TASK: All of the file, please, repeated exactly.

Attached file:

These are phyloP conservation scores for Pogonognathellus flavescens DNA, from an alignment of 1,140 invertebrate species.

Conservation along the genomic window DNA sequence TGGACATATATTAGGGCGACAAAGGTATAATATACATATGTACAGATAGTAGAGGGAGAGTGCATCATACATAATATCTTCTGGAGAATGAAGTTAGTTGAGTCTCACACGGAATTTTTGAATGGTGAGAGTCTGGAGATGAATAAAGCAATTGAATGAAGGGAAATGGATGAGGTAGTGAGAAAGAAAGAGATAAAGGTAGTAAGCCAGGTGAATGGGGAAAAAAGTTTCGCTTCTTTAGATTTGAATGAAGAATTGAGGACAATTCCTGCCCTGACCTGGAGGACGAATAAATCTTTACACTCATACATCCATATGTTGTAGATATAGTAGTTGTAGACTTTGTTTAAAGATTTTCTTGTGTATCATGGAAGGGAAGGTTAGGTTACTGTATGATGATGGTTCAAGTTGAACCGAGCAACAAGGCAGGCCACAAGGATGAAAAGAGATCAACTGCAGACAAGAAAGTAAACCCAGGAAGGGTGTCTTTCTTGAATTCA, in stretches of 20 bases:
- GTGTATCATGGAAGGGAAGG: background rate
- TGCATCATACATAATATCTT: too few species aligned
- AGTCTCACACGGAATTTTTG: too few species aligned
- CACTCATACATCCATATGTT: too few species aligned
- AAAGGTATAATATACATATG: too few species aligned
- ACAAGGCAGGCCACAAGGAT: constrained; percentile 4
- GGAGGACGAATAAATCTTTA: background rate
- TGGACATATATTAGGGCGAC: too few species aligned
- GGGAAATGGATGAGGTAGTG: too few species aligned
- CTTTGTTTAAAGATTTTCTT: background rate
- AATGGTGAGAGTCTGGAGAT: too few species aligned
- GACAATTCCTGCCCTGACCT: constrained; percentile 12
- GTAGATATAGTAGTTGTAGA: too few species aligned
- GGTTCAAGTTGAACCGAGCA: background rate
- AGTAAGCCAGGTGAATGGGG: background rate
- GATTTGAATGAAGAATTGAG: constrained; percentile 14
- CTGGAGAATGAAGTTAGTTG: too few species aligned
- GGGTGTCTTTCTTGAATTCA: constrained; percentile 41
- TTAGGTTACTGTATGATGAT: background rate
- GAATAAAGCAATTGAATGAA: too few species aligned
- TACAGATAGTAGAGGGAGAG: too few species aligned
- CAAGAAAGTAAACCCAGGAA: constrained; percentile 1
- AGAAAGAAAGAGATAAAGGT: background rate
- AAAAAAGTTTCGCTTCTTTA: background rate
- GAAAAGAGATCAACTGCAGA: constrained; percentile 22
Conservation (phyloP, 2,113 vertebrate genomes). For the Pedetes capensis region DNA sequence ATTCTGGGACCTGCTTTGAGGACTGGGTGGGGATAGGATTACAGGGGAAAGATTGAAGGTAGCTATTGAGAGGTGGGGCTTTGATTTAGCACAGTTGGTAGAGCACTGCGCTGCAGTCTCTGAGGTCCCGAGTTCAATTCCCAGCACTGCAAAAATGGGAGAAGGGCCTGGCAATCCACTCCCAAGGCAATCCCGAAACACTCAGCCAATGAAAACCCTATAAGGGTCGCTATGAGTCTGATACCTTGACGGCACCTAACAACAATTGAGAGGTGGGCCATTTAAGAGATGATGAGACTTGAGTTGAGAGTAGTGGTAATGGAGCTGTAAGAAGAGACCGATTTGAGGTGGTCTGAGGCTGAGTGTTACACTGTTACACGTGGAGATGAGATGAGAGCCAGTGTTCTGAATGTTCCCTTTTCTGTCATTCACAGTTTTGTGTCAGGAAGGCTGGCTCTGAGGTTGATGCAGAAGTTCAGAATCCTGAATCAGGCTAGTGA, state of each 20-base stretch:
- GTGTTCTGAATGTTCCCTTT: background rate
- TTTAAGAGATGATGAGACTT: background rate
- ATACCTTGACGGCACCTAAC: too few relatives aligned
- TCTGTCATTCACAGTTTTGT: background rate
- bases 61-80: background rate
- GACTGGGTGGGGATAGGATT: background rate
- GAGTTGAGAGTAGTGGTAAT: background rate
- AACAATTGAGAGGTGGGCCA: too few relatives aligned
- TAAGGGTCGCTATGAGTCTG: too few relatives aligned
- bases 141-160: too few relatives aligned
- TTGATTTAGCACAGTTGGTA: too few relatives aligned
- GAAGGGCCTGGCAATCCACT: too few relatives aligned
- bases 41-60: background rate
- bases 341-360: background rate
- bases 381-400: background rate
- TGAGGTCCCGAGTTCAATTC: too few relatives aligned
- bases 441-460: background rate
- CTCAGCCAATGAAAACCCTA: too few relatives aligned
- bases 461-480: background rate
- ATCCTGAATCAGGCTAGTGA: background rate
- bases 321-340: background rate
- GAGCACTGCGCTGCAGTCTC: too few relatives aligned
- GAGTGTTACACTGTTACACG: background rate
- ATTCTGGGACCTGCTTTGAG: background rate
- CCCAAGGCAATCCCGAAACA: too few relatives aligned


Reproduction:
These are phyloP conservation scores for Pogonognathellus flavescens DNA, from an alignment of 1,140 invertebrate species.

Conservation along the genomic window DNA sequence TGGACATATATTAGGGCGACAAAGGTATAATATACATATGTACAGATAGTAGAGGGAGAGTGCATCATACATAATATCTTCTGGAGAATGAAGTTAGTTGAGTCTCACACGGAATTTTTGAATGGTGAGAGTCTGGAGATGAATAAAGCAATTGAATGAAGGGAAATGGATGAGGTAGTGAGAAAGAAAGAGATAAAGGTAGTAAGCCAGGTGAATGGGGAAAAAAGTTTCGCTTCTTTAGATTTGAATGAAGAATTGAGGACAATTCCTGCCCTGACCTGGAGGACGAATAAATCTTTACACTCATACATCCATATGTTGTAGATATAGTAGTTGTAGACTTTGTTTAAAGATTTTCTTGTGTATCATGGAAGGGAAGGTTAGGTTACTGTATGATGATGGTTCAAGTTGAACCGAGCAACAAGGCAGGCCACAAGGATGAAAAGAGATCAACTGCAGACAAGAAAGTAAACCCAGGAAGGGTGTCTTTCTTGAATTCA, in stretches of 20 bases:
- GTGTATCATGGAAGGGAAGG: background rate
- TGCATCATACATAATATCTT: too few species aligned
- AGTCTCACACGGAATTTTTG: too few species aligned
- CACTCATACATCCATATGTT: too few species aligned
- AAAGGTATAATATACATATG: too few species aligned
- ACAAGGCAGGCCACAAGGAT: constrained; percentile 4
- GGAGGACGAATAAATCTTTA: background rate
- TGGACATATATTAGGGCGAC: too few species aligned
- GGGAAATGGATGAGGTAGTG: too few species aligned
- CTTTGTTTAAAGATTTTCTT: background rate
- AATGGTGAGAGTCTGGAGAT: too few species aligned
- GACAATTCCTGCCCTGACCT: constrained; percentile 12
- GTAGATATAGTAGTTGTAGA: too few species aligned
- GGTTCAAGTTGAACCGAGCA: background rate
- AGTAAGCCAGGTGAATGGGG: background rate
- GATTTGAATGAAGAATTGAG: constrained; percentile 14
- CTGGAGAATGAAGTTAGTTG: too few species aligned
- GGGTGTCTTTCTTGAATTCA: constrained; percentile 41
- TTAGGTTACTGTATGATGAT: background rate
- GAATAAAGCAATTGAATGAA: too few species aligned
- TACAGATAGTAGAGGGAGAG: too few species aligned
- CAAGAAAGTAAACCCAGGAA: constrained; percentile 1
- AGAAAGAAAGAGATAAAGGT: background rate
- AAAAAAGTTTCGCTTCTTTA: background rate
- GAAAAGAGATCAACTGCAGA: constrained; percentile 22
Conservation (phyloP, 2,113 vertebrate genomes). For the Pedetes capensis region DNA sequence ATTCTGGGACCTGCTTTGAGGACTGGGTGGGGATAGGATTACAGGGGAAAGATTGAAGGTAGCTATTGAGAGGTGGGGCTTTGATTTAGCACAGTTGGTAGAGCACTGCGCTGCAGTCTCTGAGGTCCCGAGTTCAATTCCCAGCACTGCAAAAATGGGAGAAGGGCCTGGCAATCCACTCCCAAGGCAATCCCGAAACACTCAGCCAATGAAAACCCTATAAGGGTCGCTATGAGTCTGATACCTTGACGGCACCTAACAACAATTGAGAGGTGGGCCATTTAAGAGATGATGAGACTTGAGTTGAGAGTAGTGGTAATGGAGCTGTAAGAAGAGACCGATTTGAGGTGGTCTGAGGCTGAGTGTTACACTGTTACACGTGGAGATGAGATGAGAGCCAGTGTTCTGAATGTTCCCTTTTCTGTCATTCACAGTTTTGTGTCAGGAAGGCTGGCTCTGAGGTTGATGCAGAAGTTCAGAATCCTGAATCAGGCTAGTGA, state of each 20-base stretch:
- GTGTTCTGAATGTTCCCTTT: background rate
- TTTAAGAGATGATGAGACTT: background rate
- ATACCTTGACGGCACCTAAC: too few relatives aligned
- TCTGTCATTCACAGTTTTGT: background rate
- bases 61-80: background rate
- GACTGGGTGGGGATAGGATT: background rate
- GAGTTGAGAGTAGTGGTAAT: background rate
- AACAATTGAGAGGTGGGCCA: too few relatives aligned
- TAAGGGTCGCTATGAGTCTG: too few relatives aligned
- bases 141-160: too few relatives aligned
- TTGATTTAGCACAGTTGGTA: too few relatives aligned
- GAAGGGCCTGGCAATCCACT: too few relatives aligned
- bases 41-60: background rate
- bases 341-360: background rate
- bases 381-400: background rate
- TGAGGTCCCGAGTTCAATTC: too few relatives aligned
- bases 441-460: background rate
- CTCAGCCAATGAAAACCCTA: too few relatives aligned
- bases 461-480: background rate
- ATCCTGAATCAGGCTAGTGA: background rate
- bases 321-340: background rate
- GAGCACTGCGCTGCAGTCTC: too few relatives aligned
- GAGTGTTACACTGTTACACG: background rate
- ATTCTGGGACCTGCTTTGAG: background rate
- CCCAAGGCAATCCCGAAACA: too few relatives aligned